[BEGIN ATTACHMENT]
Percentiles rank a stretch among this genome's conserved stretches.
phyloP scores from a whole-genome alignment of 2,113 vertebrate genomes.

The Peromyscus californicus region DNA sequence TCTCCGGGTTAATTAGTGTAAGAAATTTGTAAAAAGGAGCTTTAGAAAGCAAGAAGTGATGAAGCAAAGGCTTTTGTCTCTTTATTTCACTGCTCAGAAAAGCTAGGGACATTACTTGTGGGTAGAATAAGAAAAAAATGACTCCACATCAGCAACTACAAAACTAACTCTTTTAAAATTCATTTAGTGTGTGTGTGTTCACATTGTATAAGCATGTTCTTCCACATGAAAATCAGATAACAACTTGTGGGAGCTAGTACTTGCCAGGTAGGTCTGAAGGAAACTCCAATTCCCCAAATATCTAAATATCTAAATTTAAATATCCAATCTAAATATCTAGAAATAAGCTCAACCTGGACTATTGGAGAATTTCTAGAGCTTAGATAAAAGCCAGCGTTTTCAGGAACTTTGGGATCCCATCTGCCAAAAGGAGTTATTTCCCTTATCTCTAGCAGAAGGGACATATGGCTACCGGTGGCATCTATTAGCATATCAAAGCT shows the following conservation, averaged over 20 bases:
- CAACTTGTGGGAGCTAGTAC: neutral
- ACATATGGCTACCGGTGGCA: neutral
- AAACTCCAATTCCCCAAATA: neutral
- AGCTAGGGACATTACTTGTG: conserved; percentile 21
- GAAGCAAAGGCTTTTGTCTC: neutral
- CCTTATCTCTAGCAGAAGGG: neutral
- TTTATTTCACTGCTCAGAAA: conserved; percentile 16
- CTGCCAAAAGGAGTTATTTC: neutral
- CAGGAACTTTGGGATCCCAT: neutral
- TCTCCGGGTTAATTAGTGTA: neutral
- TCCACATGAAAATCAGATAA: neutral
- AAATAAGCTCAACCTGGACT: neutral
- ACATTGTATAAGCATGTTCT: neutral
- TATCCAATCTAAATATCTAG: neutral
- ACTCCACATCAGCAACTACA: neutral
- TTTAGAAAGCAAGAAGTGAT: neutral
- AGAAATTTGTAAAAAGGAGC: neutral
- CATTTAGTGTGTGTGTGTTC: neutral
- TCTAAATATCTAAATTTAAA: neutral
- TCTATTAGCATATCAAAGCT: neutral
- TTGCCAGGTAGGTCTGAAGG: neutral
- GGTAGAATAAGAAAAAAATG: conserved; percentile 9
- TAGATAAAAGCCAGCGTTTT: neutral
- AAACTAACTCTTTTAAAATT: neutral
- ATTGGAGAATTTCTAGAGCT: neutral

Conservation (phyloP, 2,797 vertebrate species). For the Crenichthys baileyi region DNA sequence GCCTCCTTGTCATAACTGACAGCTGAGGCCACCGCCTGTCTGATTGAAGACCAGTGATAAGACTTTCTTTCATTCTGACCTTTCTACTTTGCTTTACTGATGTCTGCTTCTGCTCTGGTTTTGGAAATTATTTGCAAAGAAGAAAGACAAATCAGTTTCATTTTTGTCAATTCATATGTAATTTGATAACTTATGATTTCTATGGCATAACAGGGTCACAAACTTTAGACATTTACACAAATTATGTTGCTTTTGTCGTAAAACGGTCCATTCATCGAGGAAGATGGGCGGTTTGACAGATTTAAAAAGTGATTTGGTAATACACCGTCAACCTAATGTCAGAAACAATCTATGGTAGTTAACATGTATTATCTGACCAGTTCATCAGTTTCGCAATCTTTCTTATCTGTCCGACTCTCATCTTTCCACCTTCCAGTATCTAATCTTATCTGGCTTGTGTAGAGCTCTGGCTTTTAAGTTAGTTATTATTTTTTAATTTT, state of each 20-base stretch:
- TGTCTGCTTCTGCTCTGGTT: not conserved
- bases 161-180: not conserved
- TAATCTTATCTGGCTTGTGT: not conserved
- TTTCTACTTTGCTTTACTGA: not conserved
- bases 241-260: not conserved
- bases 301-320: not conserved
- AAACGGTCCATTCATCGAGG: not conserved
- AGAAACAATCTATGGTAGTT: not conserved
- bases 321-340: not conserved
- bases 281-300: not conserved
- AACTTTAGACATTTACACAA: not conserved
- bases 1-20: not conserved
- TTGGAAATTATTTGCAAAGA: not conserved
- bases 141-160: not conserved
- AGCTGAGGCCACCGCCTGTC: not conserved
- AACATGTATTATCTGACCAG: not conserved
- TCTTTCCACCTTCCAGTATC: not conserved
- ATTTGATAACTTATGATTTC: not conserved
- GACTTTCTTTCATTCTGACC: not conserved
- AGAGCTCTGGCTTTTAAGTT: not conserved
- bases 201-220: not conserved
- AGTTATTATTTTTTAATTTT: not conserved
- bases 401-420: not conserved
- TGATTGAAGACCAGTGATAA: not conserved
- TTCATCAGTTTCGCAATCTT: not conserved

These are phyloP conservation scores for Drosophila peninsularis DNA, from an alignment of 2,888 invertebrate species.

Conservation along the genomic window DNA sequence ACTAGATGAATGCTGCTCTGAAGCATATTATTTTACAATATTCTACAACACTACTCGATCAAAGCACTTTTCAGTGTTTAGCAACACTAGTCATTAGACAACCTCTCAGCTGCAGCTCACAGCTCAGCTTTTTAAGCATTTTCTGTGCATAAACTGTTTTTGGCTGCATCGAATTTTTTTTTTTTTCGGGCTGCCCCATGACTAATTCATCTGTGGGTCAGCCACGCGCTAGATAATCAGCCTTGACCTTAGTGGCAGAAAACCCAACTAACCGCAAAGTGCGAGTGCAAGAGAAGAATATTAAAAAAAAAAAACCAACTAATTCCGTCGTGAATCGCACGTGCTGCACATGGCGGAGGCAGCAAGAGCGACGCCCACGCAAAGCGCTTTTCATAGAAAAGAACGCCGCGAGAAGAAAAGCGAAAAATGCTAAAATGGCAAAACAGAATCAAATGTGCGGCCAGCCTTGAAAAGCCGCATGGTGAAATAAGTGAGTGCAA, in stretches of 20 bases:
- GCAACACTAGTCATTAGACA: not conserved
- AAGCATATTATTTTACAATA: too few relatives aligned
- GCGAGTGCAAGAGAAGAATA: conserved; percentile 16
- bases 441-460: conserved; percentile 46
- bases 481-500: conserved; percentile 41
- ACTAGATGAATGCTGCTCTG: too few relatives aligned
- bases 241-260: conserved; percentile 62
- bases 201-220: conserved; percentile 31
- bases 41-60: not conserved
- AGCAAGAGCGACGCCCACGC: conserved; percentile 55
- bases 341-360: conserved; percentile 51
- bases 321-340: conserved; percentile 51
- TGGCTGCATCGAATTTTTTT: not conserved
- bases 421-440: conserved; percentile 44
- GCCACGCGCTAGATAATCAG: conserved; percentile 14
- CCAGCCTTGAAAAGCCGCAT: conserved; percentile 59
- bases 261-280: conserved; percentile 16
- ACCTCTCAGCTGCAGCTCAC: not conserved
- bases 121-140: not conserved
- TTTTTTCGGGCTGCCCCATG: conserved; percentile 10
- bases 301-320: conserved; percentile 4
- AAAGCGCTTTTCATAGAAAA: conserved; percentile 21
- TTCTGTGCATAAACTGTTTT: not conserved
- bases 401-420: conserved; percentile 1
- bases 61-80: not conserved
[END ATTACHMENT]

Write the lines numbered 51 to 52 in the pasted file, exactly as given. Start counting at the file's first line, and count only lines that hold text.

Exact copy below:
- AGTTATTATTTTTTAATTTT: not conserved
- bases 401-420: not conserved